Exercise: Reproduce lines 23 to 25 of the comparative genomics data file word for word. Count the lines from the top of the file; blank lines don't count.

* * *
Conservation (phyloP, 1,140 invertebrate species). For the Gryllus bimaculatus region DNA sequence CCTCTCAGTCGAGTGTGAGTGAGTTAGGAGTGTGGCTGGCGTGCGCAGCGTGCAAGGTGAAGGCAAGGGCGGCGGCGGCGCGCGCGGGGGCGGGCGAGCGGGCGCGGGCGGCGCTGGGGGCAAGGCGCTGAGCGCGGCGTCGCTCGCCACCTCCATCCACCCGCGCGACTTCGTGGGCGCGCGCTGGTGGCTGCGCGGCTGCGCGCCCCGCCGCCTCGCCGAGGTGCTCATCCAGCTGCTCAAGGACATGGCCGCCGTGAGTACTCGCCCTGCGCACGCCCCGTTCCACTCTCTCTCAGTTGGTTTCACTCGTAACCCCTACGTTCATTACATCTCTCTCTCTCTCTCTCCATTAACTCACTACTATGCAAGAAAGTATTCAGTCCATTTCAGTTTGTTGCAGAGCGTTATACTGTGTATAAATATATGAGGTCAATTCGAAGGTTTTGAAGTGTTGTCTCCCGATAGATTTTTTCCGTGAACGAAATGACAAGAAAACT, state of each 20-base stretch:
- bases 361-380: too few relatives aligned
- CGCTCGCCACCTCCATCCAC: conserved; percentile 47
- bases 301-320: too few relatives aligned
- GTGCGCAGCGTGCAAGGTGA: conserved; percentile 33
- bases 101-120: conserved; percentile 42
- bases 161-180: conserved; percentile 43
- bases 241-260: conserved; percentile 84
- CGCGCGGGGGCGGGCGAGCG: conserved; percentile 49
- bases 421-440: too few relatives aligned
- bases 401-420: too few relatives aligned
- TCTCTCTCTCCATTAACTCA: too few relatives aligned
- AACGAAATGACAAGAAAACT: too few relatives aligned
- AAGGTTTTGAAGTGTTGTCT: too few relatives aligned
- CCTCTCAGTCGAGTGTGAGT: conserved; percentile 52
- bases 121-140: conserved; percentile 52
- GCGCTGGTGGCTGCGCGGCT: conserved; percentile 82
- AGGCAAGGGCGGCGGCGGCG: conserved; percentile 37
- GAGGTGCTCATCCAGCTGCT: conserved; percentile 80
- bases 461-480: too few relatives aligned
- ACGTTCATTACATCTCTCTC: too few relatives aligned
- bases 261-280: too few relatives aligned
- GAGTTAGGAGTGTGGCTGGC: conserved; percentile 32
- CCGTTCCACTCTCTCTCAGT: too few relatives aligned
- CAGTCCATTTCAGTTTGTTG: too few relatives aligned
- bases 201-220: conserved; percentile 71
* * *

- GAGTTAGGAGTGTGGCTGGC: conserved; percentile 32
- CCGTTCCACTCTCTCTCAGT: too few relatives aligned
- CAGTCCATTTCAGTTTGTTG: too few relatives aligned